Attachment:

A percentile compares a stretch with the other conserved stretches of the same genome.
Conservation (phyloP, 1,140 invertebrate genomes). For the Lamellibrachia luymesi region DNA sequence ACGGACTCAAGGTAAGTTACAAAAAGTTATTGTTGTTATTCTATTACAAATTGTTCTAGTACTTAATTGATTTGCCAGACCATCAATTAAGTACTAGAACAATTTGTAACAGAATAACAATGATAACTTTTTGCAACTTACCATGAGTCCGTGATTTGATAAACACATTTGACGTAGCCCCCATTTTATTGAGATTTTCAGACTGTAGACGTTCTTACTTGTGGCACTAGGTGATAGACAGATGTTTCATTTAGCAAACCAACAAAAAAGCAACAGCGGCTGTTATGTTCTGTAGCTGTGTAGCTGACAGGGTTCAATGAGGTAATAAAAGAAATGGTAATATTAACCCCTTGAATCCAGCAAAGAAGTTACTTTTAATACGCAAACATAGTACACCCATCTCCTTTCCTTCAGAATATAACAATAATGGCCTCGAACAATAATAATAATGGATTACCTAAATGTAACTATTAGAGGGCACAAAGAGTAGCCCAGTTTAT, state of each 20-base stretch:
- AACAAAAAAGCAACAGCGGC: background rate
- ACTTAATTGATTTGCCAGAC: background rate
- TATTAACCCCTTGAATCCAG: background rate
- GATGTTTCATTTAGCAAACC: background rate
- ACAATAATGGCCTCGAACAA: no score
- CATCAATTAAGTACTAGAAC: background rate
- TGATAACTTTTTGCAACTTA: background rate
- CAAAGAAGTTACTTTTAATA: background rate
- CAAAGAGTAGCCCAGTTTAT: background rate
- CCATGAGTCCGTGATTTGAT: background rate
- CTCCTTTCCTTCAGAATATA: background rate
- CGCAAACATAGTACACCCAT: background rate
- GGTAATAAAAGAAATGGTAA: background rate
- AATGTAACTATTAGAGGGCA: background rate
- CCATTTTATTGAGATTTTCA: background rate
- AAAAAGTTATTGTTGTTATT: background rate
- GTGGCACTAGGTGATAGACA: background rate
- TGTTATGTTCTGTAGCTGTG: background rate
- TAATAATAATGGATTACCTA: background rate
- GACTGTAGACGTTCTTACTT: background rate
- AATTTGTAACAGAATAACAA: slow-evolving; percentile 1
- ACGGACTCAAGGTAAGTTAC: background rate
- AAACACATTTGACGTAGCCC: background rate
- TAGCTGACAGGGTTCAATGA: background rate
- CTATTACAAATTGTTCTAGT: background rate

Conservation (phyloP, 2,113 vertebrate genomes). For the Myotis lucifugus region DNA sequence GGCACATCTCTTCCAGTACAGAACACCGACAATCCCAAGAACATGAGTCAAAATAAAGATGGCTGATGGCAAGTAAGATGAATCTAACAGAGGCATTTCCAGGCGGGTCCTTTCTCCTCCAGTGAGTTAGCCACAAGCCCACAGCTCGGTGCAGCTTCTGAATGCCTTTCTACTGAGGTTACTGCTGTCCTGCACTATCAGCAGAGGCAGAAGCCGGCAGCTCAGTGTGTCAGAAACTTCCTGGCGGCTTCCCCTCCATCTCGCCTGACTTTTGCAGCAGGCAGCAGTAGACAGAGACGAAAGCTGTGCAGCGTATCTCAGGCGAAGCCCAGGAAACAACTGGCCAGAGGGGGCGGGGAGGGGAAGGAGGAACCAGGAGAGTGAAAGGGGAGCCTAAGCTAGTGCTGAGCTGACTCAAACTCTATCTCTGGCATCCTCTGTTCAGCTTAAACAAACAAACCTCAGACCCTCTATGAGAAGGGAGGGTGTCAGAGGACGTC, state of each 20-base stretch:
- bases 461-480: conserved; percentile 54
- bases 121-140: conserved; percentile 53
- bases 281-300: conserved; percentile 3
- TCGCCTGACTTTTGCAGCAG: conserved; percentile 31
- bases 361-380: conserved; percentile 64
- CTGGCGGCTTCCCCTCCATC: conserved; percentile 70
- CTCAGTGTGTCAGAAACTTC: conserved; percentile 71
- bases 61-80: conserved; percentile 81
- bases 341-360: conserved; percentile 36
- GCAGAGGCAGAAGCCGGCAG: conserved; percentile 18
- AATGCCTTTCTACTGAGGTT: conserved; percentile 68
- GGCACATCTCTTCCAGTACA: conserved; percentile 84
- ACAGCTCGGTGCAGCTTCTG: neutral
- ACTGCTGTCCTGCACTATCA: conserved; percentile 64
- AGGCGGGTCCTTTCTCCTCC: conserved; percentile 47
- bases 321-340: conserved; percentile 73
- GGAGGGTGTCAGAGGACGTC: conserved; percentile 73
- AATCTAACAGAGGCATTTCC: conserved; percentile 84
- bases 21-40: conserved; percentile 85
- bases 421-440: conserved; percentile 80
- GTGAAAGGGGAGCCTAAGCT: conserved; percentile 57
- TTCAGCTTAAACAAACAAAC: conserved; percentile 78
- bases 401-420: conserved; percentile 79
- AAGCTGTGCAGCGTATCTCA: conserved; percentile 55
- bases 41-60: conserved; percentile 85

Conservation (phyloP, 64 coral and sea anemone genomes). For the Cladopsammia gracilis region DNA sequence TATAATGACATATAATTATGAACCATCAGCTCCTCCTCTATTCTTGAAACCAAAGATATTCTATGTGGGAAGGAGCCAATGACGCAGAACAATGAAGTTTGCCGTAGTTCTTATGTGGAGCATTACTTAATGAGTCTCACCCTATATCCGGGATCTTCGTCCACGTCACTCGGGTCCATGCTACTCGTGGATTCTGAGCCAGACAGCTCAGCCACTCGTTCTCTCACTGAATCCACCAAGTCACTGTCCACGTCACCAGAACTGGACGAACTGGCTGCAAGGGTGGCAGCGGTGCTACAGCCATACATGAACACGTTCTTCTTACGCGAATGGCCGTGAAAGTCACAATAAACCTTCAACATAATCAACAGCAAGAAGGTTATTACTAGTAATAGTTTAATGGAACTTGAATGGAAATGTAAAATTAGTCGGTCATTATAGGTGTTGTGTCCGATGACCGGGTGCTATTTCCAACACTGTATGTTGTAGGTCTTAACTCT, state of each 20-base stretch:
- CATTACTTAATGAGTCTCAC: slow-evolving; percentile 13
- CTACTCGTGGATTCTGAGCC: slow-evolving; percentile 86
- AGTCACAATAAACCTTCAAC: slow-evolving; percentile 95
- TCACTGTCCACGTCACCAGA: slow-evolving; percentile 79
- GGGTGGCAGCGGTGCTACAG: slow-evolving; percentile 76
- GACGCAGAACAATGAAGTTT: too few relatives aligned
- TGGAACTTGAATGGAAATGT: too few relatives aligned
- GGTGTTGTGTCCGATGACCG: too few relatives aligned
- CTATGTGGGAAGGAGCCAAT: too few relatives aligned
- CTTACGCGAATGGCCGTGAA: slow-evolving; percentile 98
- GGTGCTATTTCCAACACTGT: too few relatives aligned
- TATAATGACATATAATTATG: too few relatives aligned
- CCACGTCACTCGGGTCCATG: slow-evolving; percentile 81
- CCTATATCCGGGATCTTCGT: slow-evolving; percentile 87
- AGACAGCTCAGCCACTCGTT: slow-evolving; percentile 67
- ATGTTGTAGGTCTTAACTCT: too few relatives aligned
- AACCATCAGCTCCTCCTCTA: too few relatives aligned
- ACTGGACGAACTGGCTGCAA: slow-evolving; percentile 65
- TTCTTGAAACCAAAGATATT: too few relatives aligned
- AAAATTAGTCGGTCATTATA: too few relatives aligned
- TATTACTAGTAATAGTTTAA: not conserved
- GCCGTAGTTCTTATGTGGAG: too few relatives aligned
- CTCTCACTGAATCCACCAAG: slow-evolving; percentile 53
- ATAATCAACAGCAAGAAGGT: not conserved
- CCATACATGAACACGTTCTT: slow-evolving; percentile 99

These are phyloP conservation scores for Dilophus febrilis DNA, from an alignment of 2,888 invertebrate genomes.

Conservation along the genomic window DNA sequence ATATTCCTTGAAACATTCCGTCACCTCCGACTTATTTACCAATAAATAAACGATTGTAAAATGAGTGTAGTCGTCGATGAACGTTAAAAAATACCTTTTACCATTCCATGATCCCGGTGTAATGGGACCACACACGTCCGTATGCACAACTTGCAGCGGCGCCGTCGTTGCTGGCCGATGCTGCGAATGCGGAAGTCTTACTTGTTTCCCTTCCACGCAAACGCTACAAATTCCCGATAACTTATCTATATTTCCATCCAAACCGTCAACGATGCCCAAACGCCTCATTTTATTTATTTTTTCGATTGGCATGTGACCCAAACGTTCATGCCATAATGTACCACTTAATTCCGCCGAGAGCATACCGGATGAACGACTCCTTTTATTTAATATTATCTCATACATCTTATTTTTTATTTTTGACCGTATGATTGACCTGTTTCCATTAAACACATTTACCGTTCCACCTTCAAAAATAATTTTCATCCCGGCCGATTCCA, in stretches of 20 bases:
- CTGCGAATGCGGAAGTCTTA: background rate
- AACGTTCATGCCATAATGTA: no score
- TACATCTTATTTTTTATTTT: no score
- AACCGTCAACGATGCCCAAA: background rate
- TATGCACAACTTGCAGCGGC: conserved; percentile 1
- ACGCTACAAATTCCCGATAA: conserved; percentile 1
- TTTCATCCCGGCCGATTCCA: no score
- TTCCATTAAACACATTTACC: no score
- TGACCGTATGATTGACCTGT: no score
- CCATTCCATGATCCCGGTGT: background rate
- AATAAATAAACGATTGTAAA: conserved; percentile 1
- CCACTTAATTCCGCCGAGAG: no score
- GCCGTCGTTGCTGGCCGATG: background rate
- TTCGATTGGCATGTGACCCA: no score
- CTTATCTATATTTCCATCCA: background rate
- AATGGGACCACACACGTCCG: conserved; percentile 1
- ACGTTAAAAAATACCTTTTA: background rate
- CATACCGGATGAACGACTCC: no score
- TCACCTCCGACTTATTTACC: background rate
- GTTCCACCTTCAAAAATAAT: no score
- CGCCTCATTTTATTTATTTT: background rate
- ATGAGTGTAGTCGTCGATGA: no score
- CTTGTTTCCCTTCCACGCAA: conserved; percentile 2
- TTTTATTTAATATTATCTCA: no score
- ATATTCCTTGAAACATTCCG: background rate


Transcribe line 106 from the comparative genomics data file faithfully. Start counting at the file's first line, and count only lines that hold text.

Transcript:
- ATATTCCTTGAAACATTCCG: background rate